Krents, HB et al. Changing mortality rates and causes of death for HIV-infected individuals living in Southern Alberta, Canada, from 1984 to 2003. HIV Medicine 2005; 6:99–106

hiv related and non hiv related deaths in plwha nyc 1988 2003
HIV-related and Non-HIV related deaths in PLWHA NYC 1988-2003

HAART

Source: HIV Epidemiology Program 1st Quarter Report (Jan 2005), NYC Dept. of Health and Mental Hygiene

plwha cohort southern alberta
PLWHA Cohort, Southern Alberta

PLWHA, 40 years of age or older

Pre-HAART period (1984-96)

28%

HAART period (1997-2003)

51%

Krents, HB et al. Changing mortality rates and causes of death for HIV-infected individuals living in Southern Alberta, Canada, from 1984 to 2003. HIV Medicine 2005; 6:99–106

plwha are getting older
PLWHA Are Getting Older…

HIV/AIDS Discharges among PLWHA, 50 years of age or older

1994 10%

2003 23%

Medicaid Recipients with HIV/AIDS, Age 50+

1993 6%

2002 18%

Source: SPARCS database, NYSDOH

Source: Medicaid Claims database

slide16

James Cadenhead

Infected with HIV for 18 years. Has had Hep B, C, toxoplasmosis.

“..I’m doing pretty well. I think my chances are better of going of a heart attack than of AIDS. My biggest problem now is , What do I do when I retire?”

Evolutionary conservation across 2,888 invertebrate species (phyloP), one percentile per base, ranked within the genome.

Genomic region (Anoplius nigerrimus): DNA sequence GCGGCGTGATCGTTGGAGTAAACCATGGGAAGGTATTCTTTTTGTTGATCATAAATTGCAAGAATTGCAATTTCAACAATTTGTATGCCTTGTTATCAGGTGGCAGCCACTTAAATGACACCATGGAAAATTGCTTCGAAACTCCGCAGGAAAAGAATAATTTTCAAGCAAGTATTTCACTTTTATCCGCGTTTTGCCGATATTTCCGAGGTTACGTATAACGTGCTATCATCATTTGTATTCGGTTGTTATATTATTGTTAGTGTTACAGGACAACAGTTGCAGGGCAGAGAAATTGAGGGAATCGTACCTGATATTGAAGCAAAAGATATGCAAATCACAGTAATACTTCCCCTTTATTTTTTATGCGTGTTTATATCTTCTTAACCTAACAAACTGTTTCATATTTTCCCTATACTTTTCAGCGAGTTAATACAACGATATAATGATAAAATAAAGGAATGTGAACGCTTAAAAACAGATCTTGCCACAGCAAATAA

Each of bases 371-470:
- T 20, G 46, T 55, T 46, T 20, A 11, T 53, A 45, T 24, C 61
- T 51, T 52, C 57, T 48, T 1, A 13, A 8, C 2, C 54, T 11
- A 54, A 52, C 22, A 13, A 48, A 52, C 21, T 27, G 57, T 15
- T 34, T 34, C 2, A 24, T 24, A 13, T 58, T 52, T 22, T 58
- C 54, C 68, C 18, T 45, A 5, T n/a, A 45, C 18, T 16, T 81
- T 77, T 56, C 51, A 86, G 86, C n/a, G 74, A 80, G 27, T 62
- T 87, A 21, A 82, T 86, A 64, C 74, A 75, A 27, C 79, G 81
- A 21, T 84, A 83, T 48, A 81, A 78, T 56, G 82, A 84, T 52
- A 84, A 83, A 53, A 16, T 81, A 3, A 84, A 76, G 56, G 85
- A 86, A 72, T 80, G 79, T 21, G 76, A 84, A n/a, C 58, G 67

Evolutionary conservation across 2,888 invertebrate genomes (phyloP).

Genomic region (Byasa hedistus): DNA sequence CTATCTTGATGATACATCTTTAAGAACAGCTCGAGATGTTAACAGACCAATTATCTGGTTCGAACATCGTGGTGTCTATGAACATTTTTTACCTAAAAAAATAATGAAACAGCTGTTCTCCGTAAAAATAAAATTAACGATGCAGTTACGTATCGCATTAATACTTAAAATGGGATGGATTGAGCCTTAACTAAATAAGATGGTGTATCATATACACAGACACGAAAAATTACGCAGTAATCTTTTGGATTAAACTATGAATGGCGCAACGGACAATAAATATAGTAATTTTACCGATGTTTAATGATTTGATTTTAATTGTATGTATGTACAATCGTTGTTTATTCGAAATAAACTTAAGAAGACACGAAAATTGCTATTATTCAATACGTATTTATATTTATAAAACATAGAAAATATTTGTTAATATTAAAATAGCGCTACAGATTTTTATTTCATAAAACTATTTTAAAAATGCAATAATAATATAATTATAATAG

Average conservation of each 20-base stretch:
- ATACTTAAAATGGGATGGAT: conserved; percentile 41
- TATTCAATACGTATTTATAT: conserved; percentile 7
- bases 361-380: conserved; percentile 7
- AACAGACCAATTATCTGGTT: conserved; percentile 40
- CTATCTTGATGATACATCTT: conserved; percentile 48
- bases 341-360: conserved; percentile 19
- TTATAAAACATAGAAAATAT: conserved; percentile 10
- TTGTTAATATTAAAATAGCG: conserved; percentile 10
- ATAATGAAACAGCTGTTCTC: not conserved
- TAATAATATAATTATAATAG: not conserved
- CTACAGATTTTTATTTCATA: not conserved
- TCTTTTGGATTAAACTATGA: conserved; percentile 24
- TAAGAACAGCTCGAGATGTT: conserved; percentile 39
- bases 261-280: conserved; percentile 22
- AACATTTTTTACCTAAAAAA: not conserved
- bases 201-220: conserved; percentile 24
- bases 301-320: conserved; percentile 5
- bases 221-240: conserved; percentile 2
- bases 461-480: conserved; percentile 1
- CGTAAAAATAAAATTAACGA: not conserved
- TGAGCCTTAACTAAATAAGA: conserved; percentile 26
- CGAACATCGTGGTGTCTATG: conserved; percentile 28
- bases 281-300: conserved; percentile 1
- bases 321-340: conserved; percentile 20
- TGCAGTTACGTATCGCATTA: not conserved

New York Times, Aug. 17, 2004

slide18

Prospective observational cohort

23,468 HIV+ pats,

Incidence of myocardial infarction (MI) increased by an average of 26% per year of exposure to CART, over the first 6 years of exposure

The D:A:D Study Group. Combination antiretroviral therapy and the risk of myocardial infarction. N Engl J Med 2003; 349:1993–2003

myocardial infarction incidence and risk factors among persons receiving art

Total cholesterol (per 1-mmol/liter increase)

Diabetes

Prior cardiovascular disease

Tryglicerides (per doubling)

Hypertension

Male sex

Exposure to combination antiretroviral therapy (per additional year)

Current or former smoker

Age (per additional 5 yr)

Myocardial Infarction: Incidence and Risk Factors Among Persons Receiving ART

Greenspoon, S. Carr, A. Cardiovascular risk and body-fat abnormalities in HIV-infected adults. N Engl J Med 2005; 352:48–62

slide20

The Writing Committee of the D:A:D Study Group. Cardio- and cerebrovascular events in HIV-infected persons. AIDS 2004; 18:1811–1817